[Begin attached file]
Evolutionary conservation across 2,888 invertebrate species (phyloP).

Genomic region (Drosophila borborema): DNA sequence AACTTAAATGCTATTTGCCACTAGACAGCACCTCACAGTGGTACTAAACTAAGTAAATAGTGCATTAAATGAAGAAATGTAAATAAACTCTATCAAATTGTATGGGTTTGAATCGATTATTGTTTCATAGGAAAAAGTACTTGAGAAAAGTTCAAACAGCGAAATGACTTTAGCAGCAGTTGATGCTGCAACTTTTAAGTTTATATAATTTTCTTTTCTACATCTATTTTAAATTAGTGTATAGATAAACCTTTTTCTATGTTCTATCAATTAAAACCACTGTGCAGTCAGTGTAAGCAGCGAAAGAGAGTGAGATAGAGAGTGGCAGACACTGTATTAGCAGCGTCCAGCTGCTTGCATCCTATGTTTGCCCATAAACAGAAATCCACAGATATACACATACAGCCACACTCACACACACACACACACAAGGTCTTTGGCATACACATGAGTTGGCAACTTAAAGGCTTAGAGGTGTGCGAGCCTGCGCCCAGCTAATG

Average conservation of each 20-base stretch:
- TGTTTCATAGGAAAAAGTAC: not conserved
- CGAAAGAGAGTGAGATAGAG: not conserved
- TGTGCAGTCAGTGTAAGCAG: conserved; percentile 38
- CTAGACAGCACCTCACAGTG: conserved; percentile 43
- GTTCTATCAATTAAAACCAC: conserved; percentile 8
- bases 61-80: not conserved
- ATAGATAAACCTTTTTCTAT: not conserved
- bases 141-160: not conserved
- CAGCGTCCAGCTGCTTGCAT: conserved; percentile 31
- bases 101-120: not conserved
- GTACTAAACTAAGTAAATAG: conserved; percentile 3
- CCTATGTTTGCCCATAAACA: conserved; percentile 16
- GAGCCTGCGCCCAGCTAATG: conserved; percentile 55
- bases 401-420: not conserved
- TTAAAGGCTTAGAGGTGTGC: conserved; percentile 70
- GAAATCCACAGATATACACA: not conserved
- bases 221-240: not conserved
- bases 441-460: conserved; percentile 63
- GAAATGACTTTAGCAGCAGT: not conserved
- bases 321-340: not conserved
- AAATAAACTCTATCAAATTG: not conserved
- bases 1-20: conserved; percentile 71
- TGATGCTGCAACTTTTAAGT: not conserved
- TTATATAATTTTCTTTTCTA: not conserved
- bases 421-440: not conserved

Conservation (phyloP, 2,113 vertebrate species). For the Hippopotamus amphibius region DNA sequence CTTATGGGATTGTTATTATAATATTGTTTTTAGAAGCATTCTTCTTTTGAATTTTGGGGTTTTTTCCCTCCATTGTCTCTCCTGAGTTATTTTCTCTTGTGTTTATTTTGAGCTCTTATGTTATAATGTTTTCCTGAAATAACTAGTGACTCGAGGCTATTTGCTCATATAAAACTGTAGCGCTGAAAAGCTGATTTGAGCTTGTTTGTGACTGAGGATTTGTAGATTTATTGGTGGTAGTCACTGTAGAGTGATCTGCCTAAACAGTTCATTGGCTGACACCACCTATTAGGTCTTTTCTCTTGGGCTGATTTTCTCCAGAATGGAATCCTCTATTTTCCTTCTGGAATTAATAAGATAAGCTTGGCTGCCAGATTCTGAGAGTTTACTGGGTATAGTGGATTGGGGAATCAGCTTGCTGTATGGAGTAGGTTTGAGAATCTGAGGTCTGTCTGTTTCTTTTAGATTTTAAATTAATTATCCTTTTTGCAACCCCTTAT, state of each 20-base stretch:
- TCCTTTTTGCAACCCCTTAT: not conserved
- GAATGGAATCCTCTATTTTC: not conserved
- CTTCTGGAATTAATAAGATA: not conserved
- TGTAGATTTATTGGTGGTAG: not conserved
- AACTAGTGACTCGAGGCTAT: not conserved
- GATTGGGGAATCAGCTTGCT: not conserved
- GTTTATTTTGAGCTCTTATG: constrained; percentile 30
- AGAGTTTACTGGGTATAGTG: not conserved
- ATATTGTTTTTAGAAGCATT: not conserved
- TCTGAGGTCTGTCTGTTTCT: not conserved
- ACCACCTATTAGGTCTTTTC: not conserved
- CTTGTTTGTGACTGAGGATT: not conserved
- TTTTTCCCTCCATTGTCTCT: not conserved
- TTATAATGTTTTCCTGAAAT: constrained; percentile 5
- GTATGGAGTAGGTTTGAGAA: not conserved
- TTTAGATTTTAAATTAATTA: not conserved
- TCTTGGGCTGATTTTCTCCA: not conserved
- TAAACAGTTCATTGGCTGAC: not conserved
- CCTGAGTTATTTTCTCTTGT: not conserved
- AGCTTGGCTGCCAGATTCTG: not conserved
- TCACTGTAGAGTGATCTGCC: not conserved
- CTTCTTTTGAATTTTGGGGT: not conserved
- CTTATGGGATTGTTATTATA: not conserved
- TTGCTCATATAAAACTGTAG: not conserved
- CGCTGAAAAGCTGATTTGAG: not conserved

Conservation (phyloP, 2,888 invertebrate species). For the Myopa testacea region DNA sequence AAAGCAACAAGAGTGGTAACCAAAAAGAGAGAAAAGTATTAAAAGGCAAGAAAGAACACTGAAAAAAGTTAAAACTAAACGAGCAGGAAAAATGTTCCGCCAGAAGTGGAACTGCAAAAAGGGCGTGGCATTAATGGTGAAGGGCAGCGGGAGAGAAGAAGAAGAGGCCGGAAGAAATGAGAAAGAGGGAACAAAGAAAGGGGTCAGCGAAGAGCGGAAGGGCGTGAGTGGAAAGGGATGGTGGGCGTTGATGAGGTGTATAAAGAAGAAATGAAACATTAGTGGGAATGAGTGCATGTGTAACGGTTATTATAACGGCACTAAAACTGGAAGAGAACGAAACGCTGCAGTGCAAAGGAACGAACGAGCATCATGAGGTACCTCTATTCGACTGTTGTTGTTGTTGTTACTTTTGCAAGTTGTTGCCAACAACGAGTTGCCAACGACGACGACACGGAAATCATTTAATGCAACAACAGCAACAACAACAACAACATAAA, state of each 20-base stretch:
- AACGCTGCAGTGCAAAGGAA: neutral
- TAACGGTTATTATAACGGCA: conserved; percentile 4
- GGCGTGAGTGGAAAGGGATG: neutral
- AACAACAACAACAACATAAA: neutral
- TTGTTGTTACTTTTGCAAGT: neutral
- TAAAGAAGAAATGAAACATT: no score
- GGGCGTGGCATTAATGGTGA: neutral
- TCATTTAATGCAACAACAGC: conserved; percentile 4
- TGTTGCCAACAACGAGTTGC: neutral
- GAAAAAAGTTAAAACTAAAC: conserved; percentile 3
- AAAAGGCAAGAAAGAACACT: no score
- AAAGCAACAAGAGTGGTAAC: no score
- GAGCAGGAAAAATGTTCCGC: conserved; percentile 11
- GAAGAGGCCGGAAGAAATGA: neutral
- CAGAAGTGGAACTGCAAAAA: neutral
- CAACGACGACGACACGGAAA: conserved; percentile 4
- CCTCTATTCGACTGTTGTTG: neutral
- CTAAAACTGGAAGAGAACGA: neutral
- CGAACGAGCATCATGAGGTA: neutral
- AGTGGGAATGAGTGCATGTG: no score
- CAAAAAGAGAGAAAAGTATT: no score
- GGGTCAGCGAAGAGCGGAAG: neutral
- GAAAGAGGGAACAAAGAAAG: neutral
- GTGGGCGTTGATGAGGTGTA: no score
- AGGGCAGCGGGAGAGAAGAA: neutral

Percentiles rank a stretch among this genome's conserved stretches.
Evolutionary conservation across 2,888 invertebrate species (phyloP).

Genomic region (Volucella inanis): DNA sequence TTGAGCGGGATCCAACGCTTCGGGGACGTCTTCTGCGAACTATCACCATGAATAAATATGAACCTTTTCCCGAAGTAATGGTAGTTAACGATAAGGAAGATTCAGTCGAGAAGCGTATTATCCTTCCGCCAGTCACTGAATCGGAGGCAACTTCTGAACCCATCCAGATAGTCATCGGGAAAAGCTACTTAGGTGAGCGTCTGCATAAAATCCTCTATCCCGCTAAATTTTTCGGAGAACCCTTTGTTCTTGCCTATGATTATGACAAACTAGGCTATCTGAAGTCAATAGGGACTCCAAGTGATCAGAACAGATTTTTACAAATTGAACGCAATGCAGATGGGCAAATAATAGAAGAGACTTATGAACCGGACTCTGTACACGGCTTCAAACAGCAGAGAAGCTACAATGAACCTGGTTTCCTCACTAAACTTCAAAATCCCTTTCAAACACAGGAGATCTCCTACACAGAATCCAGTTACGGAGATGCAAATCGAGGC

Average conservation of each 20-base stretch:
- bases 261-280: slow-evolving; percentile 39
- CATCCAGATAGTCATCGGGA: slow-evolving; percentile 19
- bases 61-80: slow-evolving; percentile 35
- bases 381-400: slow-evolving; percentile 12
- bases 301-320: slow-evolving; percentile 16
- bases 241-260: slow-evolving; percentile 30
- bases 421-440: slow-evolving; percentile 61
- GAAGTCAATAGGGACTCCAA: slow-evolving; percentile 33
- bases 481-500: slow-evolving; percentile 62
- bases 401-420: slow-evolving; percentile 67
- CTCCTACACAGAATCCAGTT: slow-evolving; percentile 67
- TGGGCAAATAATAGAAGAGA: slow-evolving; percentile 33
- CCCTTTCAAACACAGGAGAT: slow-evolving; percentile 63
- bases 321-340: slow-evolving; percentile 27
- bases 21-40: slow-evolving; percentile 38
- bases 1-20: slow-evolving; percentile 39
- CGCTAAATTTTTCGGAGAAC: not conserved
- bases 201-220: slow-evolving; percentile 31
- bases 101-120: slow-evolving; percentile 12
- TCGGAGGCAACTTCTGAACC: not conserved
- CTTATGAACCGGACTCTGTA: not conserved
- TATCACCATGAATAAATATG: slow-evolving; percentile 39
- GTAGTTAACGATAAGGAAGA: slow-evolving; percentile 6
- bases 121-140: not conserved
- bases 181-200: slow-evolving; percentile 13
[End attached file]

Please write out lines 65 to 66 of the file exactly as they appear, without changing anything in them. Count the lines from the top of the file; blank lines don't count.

- GAAAAAAGTTAAAACTAAAC: conserved; percentile 3
- AAAAGGCAAGAAAGAACACT: no score